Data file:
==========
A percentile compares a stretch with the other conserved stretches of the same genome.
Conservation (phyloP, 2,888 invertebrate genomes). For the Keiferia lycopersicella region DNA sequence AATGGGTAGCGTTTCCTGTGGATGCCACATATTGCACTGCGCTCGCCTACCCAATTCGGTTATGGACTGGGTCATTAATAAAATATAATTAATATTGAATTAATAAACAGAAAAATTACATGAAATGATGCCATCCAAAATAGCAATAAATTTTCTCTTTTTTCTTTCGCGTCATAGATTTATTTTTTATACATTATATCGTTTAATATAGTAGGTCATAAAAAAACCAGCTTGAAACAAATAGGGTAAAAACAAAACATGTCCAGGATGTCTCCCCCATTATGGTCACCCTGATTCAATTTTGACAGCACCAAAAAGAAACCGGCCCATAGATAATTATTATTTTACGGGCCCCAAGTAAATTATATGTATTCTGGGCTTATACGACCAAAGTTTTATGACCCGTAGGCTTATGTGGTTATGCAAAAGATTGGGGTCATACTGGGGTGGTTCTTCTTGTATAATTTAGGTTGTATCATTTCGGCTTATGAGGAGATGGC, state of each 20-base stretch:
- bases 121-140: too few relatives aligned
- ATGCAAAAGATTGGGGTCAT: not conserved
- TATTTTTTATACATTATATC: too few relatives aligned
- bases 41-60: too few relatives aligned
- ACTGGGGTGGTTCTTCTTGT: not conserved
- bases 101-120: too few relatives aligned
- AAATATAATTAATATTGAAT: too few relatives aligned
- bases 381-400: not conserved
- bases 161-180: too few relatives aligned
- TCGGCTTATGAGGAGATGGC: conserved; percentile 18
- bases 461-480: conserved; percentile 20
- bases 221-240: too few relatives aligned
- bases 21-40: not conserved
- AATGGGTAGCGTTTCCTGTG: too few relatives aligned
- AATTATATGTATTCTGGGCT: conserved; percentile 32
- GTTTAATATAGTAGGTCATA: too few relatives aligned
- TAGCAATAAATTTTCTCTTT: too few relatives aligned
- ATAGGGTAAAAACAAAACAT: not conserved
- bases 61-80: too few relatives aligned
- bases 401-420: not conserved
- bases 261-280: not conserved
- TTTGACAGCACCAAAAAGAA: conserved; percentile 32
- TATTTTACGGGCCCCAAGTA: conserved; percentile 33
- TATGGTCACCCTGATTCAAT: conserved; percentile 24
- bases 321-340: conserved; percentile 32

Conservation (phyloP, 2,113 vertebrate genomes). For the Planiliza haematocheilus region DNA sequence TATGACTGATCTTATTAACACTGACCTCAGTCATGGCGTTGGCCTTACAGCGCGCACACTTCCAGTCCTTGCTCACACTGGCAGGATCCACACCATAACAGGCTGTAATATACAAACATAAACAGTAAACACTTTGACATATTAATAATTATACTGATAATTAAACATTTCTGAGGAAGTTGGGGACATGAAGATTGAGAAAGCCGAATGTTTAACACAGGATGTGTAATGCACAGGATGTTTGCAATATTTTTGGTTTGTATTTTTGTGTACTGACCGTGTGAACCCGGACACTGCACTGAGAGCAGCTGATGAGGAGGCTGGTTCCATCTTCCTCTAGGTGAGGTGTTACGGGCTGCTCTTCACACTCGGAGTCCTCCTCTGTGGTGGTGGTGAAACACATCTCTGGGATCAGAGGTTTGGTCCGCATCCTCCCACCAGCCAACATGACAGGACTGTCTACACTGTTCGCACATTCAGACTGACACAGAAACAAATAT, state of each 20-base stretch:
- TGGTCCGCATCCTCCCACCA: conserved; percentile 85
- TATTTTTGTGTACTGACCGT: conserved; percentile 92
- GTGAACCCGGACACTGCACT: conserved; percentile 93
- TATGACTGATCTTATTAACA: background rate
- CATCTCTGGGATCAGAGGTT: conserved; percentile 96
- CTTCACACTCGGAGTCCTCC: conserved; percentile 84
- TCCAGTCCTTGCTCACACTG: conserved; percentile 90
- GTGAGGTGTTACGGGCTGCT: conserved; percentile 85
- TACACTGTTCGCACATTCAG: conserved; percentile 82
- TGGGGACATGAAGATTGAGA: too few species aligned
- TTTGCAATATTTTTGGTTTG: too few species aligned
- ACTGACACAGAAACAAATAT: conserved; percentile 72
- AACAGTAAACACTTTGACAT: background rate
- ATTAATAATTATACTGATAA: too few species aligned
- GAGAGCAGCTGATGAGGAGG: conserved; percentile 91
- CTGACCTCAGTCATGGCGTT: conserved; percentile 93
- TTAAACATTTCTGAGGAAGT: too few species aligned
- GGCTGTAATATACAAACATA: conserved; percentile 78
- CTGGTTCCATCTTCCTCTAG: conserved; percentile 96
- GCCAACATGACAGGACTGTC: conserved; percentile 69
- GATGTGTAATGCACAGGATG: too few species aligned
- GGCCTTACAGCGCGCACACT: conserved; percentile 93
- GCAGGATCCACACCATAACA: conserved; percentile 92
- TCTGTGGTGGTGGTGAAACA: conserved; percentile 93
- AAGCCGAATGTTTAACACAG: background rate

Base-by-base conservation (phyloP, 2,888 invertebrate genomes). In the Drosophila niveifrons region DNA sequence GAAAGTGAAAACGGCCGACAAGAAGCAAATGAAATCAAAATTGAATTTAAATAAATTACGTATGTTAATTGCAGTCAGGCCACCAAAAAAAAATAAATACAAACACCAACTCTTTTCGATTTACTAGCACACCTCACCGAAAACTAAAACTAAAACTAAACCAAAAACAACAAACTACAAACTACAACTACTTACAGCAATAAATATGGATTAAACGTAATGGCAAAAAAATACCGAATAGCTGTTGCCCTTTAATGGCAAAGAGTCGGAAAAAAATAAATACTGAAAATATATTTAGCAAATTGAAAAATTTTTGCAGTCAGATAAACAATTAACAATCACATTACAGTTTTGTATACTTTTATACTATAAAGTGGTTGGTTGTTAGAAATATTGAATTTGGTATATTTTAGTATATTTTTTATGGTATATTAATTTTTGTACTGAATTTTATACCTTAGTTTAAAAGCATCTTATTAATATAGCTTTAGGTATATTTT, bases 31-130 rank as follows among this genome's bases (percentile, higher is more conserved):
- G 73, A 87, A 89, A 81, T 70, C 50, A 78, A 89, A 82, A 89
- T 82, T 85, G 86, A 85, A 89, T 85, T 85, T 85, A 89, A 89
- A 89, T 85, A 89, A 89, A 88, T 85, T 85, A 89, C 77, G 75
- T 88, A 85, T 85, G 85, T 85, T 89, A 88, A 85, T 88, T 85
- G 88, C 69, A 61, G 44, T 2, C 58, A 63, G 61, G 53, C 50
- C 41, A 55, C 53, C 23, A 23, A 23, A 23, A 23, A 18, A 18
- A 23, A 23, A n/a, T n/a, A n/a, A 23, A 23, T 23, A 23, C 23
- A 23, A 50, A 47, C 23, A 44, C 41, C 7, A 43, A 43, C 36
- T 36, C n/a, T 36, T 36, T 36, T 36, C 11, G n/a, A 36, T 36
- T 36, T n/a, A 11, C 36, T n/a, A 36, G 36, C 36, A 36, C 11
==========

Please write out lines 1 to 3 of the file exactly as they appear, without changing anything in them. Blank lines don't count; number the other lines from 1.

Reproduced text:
A percentile compares a stretch with the other conserved stretches of the same genome.
Conservation (phyloP, 2,888 invertebrate genomes). For the Keiferia lycopersicella region DNA sequence AATGGGTAGCGTTTCCTGTGGATGCCACATATTGCACTGCGCTCGCCTACCCAATTCGGTTATGGACTGGGTCATTAATAAAATATAATTAATATTGAATTAATAAACAGAAAAATTACATGAAATGATGCCATCCAAAATAGCAATAAATTTTCTCTTTTTTCTTTCGCGTCATAGATTTATTTTTTATACATTATATCGTTTAATATAGTAGGTCATAAAAAAACCAGCTTGAAACAAATAGGGTAAAAACAAAACATGTCCAGGATGTCTCCCCCATTATGGTCACCCTGATTCAATTTTGACAGCACCAAAAAGAAACCGGCCCATAGATAATTATTATTTTACGGGCCCCAAGTAAATTATATGTATTCTGGGCTTATACGACCAAAGTTTTATGACCCGTAGGCTTATGTGGTTATGCAAAAGATTGGGGTCATACTGGGGTGGTTCTTCTTGTATAATTTAGGTTGTATCATTTCGGCTTATGAGGAGATGGC, state of each 20-base stretch:
- bases 121-140: too few relatives aligned